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Sir Herbert Nigel Gresley


1876 - 1941

Railway engineer. Although born in Edinburgh while his mother was consulting a doctor in the city, Gresley was the fifth child of a Derbyshire clergyman and spent his working life in England. He was educated at Marlborough College and began his career as an engineering apprentice in the railway works at Crewe. In 1905 he moved to Doncaster, his base for much of his career. In 1911 he was appointed Chief Mechanical Engineer of the Great Northern Railway (GNR) and continued in this role when the company became the London and North Eastern Railway (LNER) in 1923.

Gresley became one of the most influential locomotive designers in the UK with his famous Pacific Class of large locomotives. These included the record-breaking Flying Scotsman (1923) which ran the world's longest non-stop service from London to Edinburgh from 1928 and was also the first locomotive to officially reach 100 mph (161 km/hr) in 1934. The ultimate expression of the Pacific Class was Mallard (1938), which still holds the world speed record for a steam engine at 126 mph (203 km/hr).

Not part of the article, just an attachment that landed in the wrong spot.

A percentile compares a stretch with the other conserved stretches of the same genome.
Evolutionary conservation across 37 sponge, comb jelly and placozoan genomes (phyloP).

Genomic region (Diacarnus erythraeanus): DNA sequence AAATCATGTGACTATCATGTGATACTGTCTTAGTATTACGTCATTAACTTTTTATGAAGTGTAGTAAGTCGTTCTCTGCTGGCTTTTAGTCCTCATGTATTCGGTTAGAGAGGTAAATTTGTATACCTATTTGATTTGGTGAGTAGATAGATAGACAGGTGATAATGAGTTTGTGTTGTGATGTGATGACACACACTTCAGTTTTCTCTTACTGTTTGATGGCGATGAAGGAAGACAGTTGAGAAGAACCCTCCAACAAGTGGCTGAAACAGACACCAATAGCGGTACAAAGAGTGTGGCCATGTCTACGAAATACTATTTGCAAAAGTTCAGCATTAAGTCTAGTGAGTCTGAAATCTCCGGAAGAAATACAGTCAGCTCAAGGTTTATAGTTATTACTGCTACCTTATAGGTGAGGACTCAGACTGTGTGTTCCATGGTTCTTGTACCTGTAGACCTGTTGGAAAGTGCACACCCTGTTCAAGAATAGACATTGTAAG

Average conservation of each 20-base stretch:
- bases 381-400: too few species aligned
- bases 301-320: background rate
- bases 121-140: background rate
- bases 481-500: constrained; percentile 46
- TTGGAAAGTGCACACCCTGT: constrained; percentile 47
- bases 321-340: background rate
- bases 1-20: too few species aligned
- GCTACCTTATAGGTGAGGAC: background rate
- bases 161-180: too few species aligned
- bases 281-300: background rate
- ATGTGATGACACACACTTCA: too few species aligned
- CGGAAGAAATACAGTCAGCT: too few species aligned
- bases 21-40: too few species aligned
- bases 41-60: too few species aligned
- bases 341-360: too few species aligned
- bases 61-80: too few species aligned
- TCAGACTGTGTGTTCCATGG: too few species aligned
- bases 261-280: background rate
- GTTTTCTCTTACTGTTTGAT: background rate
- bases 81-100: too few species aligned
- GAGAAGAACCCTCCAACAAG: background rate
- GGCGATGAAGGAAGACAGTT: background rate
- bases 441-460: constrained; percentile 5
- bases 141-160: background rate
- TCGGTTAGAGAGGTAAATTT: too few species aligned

A keen golfer, Gresley was invited to open the Queen's Course at Gleneagles and also took regular golfing holidays in North Berwick. He was knighted in 1936 and died in England five years later, from heart-failure brought on by the intensity of his work.

There is a memorial to him in Waverley Station (Edinburgh), while the 100th of Gresley's Pacific-class locomotives (built in 1937) was named after him and still runs tours for steam enthusiasts on mainline railways.


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